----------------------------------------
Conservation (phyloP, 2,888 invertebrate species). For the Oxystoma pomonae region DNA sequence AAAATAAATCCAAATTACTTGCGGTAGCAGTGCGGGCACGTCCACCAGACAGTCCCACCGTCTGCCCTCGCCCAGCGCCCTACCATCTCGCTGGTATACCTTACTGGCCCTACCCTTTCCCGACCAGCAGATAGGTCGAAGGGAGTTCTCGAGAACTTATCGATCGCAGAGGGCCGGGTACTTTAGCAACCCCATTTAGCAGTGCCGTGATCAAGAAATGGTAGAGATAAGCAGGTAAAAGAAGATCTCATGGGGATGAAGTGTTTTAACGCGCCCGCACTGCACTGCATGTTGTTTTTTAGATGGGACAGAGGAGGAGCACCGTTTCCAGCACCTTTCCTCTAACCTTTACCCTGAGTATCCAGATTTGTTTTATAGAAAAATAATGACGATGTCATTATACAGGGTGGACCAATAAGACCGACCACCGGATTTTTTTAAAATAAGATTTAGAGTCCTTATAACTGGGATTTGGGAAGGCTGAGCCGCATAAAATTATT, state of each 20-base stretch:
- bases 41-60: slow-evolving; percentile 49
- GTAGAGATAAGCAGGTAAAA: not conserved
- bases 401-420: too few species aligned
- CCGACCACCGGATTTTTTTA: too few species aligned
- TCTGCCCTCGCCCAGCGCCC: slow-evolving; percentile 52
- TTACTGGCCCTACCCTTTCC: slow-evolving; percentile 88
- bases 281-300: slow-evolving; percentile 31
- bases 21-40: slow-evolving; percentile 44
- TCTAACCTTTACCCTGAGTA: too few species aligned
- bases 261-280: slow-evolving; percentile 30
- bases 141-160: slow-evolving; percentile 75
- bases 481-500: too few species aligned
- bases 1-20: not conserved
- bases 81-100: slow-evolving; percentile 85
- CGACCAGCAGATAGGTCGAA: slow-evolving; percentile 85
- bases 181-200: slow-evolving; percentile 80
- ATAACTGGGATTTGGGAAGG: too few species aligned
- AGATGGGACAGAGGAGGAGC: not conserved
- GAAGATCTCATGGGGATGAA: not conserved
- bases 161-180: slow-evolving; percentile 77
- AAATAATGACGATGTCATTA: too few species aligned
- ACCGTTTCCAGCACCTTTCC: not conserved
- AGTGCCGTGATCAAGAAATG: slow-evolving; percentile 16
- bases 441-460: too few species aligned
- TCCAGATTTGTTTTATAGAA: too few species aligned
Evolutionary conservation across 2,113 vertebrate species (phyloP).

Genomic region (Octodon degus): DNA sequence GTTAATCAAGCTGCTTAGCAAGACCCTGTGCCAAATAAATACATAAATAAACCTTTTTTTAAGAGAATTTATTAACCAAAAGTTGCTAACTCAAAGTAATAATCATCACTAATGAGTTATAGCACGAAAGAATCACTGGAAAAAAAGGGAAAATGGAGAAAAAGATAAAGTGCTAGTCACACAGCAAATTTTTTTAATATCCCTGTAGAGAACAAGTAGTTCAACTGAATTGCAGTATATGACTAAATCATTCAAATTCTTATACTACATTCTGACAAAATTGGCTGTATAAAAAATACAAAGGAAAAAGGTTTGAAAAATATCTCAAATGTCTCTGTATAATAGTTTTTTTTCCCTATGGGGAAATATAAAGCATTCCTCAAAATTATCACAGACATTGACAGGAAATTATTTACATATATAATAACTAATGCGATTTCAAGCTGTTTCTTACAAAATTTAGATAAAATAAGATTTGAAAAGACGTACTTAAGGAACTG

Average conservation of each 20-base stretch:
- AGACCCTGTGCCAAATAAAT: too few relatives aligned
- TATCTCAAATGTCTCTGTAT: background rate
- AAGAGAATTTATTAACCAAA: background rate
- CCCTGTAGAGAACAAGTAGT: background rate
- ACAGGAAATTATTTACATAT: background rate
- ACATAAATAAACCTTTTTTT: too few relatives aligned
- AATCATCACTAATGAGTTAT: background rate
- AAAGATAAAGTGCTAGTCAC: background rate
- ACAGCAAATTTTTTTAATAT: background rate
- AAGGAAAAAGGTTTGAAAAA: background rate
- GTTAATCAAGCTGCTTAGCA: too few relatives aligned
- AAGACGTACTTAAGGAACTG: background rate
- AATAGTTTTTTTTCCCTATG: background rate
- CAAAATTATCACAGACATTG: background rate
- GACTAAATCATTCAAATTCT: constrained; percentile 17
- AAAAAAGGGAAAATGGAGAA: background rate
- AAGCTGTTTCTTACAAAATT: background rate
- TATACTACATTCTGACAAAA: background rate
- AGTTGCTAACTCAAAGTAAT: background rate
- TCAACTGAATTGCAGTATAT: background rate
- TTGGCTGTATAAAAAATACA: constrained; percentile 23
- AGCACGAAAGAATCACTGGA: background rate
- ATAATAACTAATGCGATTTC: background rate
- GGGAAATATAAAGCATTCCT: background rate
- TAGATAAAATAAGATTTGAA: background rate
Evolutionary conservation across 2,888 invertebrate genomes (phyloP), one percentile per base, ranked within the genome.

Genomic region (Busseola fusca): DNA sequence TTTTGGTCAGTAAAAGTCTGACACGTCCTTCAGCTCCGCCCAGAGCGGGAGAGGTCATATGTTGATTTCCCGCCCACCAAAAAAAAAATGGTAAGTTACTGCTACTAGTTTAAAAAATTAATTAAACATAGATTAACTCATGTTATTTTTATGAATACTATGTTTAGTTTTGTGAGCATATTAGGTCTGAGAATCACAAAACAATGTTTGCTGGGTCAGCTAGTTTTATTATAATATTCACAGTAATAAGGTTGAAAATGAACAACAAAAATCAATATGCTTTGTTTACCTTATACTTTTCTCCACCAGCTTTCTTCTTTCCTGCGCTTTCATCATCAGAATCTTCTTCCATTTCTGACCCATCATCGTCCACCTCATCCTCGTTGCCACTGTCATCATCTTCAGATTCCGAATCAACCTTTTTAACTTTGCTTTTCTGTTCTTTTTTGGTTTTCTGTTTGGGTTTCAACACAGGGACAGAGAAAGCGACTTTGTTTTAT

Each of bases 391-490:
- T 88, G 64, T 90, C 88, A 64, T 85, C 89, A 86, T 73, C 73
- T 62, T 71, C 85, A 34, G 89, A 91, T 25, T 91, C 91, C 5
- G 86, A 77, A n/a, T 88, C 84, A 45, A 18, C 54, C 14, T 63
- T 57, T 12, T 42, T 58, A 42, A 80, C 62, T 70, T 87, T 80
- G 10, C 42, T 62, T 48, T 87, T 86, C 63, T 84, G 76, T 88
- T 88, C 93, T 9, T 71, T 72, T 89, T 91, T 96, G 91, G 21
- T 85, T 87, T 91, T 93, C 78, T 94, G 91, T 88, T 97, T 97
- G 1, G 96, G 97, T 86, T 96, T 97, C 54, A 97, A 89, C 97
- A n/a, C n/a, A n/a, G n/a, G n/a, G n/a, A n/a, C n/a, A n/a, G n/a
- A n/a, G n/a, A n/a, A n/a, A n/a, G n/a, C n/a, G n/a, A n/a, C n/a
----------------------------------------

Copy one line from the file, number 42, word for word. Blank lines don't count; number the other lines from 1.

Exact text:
- AATAGTTTTTTTTCCCTATG: background rate